While the campaign was fought on the issue of free trade, women’s suffrage was frequently raised at Churchill’s speeches by women who used disruptive tactics to make their point. This happened at a meeting at the Heywood Street School on 4 January 1906 where Churchill was interrupted by suffragettes. He offered to give one such young woman five minutes at the end of his speech where he would answer any questions on women’s suffrage. Declining the offer, she continued to speak and was ejected. But Churchill entertained questions as he had promised and said: “I voted in favour of the enfranchisement of women in the session before last. Although I think this a question of great difficulty, I was steadily moving forward to the position of a whole-hearted supporter of their case. But I have been much put off by what has happened in the last few months.  I have seen five or six great meetings thrown into disorder by people getting up and shouting till they were turned out. I will not go one inch beyond my [earlier] declaration…. I should in that way be giving way to the violent interruptions which have happened at my meetings. With regard to what my future action may be, having regard to the pressure put upon me, I utterly decline to state.”

With a turnout of 80% of eligible voters, Churchill was elected with 56% of the vote in Manchester where Conservatives lost all eight seats they had held. Nationwide, Liberals won 377 seats, Conservatives only 157.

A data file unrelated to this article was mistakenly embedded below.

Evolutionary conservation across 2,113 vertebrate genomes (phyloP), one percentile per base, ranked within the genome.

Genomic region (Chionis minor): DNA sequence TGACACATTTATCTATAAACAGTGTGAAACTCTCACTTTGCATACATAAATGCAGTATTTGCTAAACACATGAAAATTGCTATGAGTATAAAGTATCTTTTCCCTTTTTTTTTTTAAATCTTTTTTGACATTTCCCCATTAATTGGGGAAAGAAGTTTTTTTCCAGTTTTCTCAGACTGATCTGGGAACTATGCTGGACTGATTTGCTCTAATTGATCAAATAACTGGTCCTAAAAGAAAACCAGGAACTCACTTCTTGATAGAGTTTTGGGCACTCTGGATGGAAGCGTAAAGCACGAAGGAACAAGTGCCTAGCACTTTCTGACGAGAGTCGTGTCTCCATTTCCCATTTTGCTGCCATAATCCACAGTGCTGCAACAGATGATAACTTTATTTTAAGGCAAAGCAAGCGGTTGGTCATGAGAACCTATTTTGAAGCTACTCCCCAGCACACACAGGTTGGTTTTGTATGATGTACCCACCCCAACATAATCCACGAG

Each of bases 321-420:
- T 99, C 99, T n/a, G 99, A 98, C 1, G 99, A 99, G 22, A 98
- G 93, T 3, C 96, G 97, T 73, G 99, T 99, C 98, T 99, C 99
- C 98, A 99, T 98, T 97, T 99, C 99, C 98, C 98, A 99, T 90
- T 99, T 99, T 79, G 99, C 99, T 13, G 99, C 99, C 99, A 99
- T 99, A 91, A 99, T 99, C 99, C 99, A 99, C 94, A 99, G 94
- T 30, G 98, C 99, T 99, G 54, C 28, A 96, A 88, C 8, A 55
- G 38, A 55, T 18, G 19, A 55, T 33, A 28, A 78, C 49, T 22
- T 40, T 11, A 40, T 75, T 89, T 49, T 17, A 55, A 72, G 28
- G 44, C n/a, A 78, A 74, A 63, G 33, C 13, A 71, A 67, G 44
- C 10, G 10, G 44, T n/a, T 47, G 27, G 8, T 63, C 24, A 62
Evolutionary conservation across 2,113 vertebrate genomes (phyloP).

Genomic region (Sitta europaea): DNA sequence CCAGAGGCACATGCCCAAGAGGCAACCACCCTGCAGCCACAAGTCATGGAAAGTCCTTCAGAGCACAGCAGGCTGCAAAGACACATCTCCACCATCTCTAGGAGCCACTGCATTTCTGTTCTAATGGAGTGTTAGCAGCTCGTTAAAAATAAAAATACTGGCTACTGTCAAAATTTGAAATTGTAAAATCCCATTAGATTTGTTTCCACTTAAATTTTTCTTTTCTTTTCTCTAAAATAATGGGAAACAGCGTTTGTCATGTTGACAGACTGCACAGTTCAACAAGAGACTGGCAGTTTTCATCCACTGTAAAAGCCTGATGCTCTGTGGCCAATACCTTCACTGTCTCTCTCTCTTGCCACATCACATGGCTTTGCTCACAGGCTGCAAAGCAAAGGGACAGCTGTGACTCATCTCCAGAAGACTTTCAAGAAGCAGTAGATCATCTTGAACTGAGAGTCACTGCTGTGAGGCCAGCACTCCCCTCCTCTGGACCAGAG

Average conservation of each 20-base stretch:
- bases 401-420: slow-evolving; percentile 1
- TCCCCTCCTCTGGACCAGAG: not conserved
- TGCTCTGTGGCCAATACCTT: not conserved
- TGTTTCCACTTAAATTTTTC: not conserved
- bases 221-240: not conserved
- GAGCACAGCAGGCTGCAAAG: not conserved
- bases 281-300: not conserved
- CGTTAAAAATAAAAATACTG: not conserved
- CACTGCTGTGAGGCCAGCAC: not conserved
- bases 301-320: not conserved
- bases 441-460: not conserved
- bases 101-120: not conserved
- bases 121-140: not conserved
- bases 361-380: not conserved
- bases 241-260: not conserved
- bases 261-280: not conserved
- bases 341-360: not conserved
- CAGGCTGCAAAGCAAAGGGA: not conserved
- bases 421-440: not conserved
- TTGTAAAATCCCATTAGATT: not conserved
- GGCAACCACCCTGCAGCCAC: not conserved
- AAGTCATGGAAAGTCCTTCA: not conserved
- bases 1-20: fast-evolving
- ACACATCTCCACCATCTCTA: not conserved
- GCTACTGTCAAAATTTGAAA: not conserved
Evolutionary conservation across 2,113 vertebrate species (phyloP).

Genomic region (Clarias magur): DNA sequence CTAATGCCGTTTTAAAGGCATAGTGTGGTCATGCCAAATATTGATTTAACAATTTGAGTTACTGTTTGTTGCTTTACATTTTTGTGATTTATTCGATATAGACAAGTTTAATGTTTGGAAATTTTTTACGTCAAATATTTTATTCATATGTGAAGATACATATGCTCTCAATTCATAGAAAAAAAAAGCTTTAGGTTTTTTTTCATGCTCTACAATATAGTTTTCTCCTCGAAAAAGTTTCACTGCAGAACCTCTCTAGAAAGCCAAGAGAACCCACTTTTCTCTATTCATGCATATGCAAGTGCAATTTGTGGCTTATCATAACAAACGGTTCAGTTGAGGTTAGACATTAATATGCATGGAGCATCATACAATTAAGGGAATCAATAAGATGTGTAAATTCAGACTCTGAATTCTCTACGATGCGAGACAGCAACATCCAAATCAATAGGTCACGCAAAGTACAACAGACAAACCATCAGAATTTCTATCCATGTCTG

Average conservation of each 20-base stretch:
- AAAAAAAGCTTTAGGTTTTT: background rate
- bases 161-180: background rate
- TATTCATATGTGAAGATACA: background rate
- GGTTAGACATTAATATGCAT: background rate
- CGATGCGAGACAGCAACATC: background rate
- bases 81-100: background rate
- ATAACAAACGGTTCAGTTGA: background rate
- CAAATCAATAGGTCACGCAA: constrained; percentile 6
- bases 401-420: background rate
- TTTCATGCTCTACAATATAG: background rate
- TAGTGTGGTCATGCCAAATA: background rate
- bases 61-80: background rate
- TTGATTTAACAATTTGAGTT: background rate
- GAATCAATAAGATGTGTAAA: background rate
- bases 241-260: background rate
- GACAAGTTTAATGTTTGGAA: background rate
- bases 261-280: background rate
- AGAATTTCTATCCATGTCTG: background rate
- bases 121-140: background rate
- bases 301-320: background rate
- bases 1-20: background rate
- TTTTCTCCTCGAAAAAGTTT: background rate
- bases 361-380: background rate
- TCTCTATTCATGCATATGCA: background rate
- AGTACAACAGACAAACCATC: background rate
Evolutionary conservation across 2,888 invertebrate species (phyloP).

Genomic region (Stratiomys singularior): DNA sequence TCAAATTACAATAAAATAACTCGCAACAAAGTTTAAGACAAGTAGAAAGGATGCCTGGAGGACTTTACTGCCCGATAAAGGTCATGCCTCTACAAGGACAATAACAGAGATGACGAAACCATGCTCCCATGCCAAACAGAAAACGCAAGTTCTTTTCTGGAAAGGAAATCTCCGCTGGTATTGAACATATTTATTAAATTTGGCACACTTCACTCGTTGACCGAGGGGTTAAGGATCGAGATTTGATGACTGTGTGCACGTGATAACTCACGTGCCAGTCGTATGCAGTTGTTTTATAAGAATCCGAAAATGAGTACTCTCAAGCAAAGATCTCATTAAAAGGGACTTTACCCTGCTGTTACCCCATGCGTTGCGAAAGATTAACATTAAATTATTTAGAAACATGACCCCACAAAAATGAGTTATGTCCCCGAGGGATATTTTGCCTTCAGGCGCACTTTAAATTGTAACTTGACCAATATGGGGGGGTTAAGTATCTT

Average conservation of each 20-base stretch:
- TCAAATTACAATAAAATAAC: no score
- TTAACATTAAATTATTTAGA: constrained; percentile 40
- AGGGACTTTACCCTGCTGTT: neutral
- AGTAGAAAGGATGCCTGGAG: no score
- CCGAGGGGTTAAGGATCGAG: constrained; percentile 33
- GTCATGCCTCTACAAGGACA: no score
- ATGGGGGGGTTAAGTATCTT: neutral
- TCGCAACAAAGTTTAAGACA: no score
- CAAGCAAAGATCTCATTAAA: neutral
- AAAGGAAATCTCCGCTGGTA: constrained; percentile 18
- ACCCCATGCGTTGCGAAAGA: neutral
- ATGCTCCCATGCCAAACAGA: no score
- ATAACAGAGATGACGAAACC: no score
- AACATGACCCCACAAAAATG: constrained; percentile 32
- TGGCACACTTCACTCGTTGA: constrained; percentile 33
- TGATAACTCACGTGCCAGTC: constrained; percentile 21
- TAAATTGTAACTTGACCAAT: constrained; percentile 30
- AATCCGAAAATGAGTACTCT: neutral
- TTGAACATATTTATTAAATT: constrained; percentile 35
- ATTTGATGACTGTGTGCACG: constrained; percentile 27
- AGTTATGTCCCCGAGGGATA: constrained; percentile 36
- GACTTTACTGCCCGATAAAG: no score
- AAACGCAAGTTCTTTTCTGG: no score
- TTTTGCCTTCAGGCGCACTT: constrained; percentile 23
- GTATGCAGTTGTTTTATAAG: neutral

Winter 1930-31 • Age 56
“A great liner is sinking in a calm sea…”

In a letter to his son on 8 January 1931, Churchill predicted the fall of the Labour Government and Baldwin’s return as Prime Minister—but said he had no desire to join the Cabinet and “be saddled with all the burden of whole-hog Protection, plus unlimited doses of Irwinism for India. I shall be much more able to help the country from outside. I feel a great deal stronger since the Indian situation developed, although most people will tell you the opposite. It is a great comfort when one minds the questions one cares about far more than office or party or friendships.”

On 26 January 1931, Churchill spoke in the Commons against his own party’s India policy for the first time, a day after Lord Irwin had freed Gandhi from prison which, Martin Gilbert writes, “provoked an immediate and widespread protest both from British officials in India and from Conservatives in Britain.”

Churchill reminded the House that Congress party leaders with whom the British government was negotiating were neither democratic nor representative of the Indian masses to whom Britain owed a “duty and trust…. No one can pretend that this draft of a constitution is based upon any democratic conception, or that the Indian Executive and Assembly will in any way represent the masses of India. These masses will be delivered to the mercies of a well-organised, narrowly elected, political and religious oligarchy and caucus. Those 300 milllion people who are our duty and trust are often forgotten in these political discussions.